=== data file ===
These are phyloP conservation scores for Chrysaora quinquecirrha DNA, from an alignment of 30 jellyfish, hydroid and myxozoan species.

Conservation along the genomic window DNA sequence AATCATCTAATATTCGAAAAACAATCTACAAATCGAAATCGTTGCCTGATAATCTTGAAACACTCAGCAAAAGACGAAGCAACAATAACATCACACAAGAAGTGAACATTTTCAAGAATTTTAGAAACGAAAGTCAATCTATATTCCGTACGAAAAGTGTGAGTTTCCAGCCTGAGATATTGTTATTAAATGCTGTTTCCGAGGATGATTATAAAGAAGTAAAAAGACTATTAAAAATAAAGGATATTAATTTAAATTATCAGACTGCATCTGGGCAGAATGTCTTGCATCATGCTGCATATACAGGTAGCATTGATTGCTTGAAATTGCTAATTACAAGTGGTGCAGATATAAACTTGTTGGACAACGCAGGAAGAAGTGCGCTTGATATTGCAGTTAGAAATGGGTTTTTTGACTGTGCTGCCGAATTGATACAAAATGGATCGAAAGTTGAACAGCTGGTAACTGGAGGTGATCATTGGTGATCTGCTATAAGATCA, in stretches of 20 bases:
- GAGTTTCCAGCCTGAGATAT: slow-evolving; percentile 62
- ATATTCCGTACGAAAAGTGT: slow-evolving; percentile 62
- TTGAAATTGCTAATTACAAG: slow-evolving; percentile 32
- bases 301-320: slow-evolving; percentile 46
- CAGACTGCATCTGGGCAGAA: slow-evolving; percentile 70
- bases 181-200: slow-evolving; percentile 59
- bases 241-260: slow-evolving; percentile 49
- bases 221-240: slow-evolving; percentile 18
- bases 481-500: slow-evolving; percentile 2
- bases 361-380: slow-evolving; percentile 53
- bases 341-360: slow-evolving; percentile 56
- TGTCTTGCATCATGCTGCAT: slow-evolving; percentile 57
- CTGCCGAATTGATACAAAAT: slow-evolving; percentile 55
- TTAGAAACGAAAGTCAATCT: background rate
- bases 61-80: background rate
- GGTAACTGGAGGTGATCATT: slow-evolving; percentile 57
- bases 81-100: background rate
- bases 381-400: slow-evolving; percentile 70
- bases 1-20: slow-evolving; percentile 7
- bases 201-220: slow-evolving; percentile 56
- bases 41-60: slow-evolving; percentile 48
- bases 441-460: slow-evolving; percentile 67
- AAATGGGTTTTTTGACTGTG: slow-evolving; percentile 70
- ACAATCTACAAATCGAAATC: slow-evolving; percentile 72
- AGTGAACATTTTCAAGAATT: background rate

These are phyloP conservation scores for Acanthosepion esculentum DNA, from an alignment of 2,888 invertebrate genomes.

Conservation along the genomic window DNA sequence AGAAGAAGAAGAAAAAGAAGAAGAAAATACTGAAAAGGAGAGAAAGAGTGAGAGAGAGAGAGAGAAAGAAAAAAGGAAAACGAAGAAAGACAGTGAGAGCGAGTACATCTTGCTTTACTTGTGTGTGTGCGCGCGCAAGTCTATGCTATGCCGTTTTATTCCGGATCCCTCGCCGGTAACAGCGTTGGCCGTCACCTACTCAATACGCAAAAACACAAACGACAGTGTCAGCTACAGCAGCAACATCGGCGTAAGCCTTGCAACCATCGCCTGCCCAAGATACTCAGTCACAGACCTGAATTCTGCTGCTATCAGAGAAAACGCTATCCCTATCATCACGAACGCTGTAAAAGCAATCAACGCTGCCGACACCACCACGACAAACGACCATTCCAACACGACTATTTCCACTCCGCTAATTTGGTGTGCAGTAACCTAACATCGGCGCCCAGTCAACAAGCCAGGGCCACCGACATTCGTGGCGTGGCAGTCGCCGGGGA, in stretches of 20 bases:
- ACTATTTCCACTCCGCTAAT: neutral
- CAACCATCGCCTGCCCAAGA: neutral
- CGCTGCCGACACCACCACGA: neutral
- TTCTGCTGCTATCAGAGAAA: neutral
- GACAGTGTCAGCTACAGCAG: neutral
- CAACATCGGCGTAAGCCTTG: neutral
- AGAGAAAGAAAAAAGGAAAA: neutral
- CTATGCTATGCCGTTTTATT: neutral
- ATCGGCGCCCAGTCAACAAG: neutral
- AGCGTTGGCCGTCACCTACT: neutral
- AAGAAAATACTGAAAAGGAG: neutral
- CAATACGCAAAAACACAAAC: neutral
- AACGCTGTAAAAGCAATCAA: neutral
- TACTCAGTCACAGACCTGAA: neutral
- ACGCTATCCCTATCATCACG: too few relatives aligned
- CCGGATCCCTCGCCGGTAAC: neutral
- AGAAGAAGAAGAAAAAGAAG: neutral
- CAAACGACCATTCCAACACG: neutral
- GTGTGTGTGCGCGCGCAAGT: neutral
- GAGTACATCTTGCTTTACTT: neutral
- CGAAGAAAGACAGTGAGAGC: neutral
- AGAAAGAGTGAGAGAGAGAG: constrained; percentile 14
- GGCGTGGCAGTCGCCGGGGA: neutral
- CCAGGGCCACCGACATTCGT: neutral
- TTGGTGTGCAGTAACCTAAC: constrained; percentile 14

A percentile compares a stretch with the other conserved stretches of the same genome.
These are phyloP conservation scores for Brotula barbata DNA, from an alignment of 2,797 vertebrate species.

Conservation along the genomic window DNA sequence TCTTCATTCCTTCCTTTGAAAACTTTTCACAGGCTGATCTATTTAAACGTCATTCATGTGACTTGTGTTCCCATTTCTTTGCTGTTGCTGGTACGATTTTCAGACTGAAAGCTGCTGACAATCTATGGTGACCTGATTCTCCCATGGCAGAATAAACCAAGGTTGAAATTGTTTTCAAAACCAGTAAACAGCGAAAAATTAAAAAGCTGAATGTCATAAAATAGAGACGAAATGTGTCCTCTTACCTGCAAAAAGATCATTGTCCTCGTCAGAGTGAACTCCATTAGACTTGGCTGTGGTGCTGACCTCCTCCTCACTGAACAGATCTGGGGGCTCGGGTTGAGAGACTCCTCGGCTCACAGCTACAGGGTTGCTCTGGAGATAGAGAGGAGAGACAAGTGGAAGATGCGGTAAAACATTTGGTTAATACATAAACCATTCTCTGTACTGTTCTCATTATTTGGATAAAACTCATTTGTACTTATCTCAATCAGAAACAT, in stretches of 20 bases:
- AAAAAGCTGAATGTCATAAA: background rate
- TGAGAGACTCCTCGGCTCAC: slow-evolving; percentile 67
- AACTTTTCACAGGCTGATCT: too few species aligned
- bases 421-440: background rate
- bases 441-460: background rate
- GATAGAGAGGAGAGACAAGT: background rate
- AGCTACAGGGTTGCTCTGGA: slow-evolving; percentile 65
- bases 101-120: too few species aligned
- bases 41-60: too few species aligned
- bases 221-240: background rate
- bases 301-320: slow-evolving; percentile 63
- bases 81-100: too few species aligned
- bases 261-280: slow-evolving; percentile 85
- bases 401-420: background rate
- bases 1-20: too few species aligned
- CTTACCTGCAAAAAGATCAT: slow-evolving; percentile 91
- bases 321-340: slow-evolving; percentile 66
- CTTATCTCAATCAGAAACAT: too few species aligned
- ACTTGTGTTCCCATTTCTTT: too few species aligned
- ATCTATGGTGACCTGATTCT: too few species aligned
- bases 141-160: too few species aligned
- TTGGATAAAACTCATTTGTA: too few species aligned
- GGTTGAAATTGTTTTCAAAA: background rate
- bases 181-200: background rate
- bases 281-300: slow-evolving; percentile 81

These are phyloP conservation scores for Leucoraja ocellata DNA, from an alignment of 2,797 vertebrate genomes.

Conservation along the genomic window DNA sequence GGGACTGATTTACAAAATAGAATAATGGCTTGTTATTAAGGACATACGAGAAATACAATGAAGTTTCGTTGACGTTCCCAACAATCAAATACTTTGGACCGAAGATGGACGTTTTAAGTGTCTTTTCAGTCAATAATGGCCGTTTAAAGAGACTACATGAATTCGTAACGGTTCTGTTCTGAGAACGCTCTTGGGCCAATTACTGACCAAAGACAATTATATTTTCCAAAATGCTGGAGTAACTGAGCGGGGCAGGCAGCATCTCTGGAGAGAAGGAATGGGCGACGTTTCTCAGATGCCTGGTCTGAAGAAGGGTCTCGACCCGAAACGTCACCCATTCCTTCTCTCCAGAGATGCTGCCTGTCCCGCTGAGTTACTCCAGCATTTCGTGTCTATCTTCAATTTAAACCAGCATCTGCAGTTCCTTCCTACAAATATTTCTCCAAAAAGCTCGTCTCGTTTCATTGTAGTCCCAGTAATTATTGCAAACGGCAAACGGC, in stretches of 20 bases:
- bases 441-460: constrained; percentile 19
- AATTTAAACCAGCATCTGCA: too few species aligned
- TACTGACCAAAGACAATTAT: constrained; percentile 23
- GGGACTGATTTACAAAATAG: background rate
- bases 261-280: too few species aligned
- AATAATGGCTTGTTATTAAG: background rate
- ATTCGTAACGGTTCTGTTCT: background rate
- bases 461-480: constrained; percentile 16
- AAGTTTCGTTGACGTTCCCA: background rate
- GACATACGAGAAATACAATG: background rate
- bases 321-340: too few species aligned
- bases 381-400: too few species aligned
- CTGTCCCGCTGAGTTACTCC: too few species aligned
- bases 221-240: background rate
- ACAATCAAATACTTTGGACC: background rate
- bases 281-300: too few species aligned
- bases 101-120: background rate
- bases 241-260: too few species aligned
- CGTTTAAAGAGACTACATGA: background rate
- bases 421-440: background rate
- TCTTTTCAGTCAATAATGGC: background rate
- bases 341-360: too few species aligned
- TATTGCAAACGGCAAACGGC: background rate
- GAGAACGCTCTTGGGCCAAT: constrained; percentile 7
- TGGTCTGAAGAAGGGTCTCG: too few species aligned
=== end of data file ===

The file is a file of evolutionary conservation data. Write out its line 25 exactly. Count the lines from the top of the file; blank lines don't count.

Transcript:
- AAATGGGTTTTTTGACTGTG: slow-evolving; percentile 70